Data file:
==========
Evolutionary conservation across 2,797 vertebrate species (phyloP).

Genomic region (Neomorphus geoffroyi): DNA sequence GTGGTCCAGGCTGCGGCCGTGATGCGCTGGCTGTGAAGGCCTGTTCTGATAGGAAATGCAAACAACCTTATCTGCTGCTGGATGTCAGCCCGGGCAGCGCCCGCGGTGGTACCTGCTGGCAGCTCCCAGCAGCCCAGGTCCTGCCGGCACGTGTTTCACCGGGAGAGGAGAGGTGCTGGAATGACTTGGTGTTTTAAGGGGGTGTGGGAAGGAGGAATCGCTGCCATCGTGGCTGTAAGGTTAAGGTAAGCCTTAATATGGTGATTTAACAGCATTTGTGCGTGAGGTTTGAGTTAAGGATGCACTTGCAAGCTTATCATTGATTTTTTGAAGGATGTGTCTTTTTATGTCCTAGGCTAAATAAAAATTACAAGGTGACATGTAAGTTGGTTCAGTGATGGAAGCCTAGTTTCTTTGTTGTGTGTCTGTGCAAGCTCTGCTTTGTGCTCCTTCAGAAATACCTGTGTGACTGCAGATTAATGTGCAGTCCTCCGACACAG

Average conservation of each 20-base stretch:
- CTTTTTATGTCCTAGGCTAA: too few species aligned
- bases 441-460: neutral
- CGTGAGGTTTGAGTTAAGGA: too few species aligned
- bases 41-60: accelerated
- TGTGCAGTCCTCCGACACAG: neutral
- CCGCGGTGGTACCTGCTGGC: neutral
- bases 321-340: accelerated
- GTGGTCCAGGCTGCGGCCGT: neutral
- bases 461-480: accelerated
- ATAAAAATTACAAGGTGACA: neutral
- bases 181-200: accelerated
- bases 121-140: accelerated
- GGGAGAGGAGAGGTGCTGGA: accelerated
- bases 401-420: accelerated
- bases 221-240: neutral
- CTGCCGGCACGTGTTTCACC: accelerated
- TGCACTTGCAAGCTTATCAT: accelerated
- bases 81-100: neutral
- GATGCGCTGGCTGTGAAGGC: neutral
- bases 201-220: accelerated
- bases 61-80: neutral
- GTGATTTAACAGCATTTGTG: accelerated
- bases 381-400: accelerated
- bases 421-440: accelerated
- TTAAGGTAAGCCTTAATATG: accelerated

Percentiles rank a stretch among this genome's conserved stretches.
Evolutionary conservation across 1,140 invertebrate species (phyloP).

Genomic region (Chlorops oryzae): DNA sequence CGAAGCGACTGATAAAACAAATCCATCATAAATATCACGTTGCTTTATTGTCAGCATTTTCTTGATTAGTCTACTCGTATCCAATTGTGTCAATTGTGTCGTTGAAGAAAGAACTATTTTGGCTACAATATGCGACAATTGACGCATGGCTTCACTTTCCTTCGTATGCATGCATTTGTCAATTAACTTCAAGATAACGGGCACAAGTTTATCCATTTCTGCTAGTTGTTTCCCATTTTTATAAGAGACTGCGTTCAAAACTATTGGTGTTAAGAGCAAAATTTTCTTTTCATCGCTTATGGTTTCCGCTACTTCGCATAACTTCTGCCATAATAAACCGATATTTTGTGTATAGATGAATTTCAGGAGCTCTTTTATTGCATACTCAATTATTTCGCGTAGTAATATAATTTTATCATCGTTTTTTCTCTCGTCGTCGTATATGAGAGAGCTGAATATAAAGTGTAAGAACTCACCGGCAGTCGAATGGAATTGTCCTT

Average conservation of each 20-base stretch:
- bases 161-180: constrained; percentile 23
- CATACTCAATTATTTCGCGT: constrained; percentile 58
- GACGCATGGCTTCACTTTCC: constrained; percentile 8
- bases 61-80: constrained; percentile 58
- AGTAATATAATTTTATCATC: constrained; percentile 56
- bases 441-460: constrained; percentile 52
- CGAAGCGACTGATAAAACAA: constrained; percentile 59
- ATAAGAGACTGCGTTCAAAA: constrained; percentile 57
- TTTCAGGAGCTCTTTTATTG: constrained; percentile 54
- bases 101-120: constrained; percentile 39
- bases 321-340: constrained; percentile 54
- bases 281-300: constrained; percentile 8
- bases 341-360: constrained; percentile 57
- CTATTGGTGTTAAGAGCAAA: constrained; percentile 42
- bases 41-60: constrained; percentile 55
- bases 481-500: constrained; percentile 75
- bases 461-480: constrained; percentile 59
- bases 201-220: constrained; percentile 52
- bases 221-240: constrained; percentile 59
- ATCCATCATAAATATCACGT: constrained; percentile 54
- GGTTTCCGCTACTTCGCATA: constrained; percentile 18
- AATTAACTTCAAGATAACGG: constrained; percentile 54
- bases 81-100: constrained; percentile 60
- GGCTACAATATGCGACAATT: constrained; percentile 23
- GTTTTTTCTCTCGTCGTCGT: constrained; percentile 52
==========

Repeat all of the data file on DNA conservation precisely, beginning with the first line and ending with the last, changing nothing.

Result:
Evolutionary conservation across 2,797 vertebrate species (phyloP).

Genomic region (Neomorphus geoffroyi): DNA sequence GTGGTCCAGGCTGCGGCCGTGATGCGCTGGCTGTGAAGGCCTGTTCTGATAGGAAATGCAAACAACCTTATCTGCTGCTGGATGTCAGCCCGGGCAGCGCCCGCGGTGGTACCTGCTGGCAGCTCCCAGCAGCCCAGGTCCTGCCGGCACGTGTTTCACCGGGAGAGGAGAGGTGCTGGAATGACTTGGTGTTTTAAGGGGGTGTGGGAAGGAGGAATCGCTGCCATCGTGGCTGTAAGGTTAAGGTAAGCCTTAATATGGTGATTTAACAGCATTTGTGCGTGAGGTTTGAGTTAAGGATGCACTTGCAAGCTTATCATTGATTTTTTGAAGGATGTGTCTTTTTATGTCCTAGGCTAAATAAAAATTACAAGGTGACATGTAAGTTGGTTCAGTGATGGAAGCCTAGTTTCTTTGTTGTGTGTCTGTGCAAGCTCTGCTTTGTGCTCCTTCAGAAATACCTGTGTGACTGCAGATTAATGTGCAGTCCTCCGACACAG

Average conservation of each 20-base stretch:
- CTTTTTATGTCCTAGGCTAA: too few species aligned
- bases 441-460: neutral
- CGTGAGGTTTGAGTTAAGGA: too few species aligned
- bases 41-60: accelerated
- TGTGCAGTCCTCCGACACAG: neutral
- CCGCGGTGGTACCTGCTGGC: neutral
- bases 321-340: accelerated
- GTGGTCCAGGCTGCGGCCGT: neutral
- bases 461-480: accelerated
- ATAAAAATTACAAGGTGACA: neutral
- bases 181-200: accelerated
- bases 121-140: accelerated
- GGGAGAGGAGAGGTGCTGGA: accelerated
- bases 401-420: accelerated
- bases 221-240: neutral
- CTGCCGGCACGTGTTTCACC: accelerated
- TGCACTTGCAAGCTTATCAT: accelerated
- bases 81-100: neutral
- GATGCGCTGGCTGTGAAGGC: neutral
- bases 201-220: accelerated
- bases 61-80: neutral
- GTGATTTAACAGCATTTGTG: accelerated
- bases 381-400: accelerated
- bases 421-440: accelerated
- TTAAGGTAAGCCTTAATATG: accelerated

Percentiles rank a stretch among this genome's conserved stretches.
Evolutionary conservation across 1,140 invertebrate species (phyloP).

Genomic region (Chlorops oryzae): DNA sequence CGAAGCGACTGATAAAACAAATCCATCATAAATATCACGTTGCTTTATTGTCAGCATTTTCTTGATTAGTCTACTCGTATCCAATTGTGTCAATTGTGTCGTTGAAGAAAGAACTATTTTGGCTACAATATGCGACAATTGACGCATGGCTTCACTTTCCTTCGTATGCATGCATTTGTCAATTAACTTCAAGATAACGGGCACAAGTTTATCCATTTCTGCTAGTTGTTTCCCATTTTTATAAGAGACTGCGTTCAAAACTATTGGTGTTAAGAGCAAAATTTTCTTTTCATCGCTTATGGTTTCCGCTACTTCGCATAACTTCTGCCATAATAAACCGATATTTTGTGTATAGATGAATTTCAGGAGCTCTTTTATTGCATACTCAATTATTTCGCGTAGTAATATAATTTTATCATCGTTTTTTCTCTCGTCGTCGTATATGAGAGAGCTGAATATAAAGTGTAAGAACTCACCGGCAGTCGAATGGAATTGTCCTT

Average conservation of each 20-base stretch:
- bases 161-180: constrained; percentile 23
- CATACTCAATTATTTCGCGT: constrained; percentile 58
- GACGCATGGCTTCACTTTCC: constrained; percentile 8
- bases 61-80: constrained; percentile 58
- AGTAATATAATTTTATCATC: constrained; percentile 56
- bases 441-460: constrained; percentile 52
- CGAAGCGACTGATAAAACAA: constrained; percentile 59
- ATAAGAGACTGCGTTCAAAA: constrained; percentile 57
- TTTCAGGAGCTCTTTTATTG: constrained; percentile 54
- bases 101-120: constrained; percentile 39
- bases 321-340: constrained; percentile 54
- bases 281-300: constrained; percentile 8
- bases 341-360: constrained; percentile 57
- CTATTGGTGTTAAGAGCAAA: constrained; percentile 42
- bases 41-60: constrained; percentile 55
- bases 481-500: constrained; percentile 75
- bases 461-480: constrained; percentile 59
- bases 201-220: constrained; percentile 52
- bases 221-240: constrained; percentile 59
- ATCCATCATAAATATCACGT: constrained; percentile 54
- GGTTTCCGCTACTTCGCATA: constrained; percentile 18
- AATTAACTTCAAGATAACGG: constrained; percentile 54
- bases 81-100: constrained; percentile 60
- GGCTACAATATGCGACAATT: constrained; percentile 23
- GTTTTTTCTCTCGTCGTCGT: constrained; percentile 52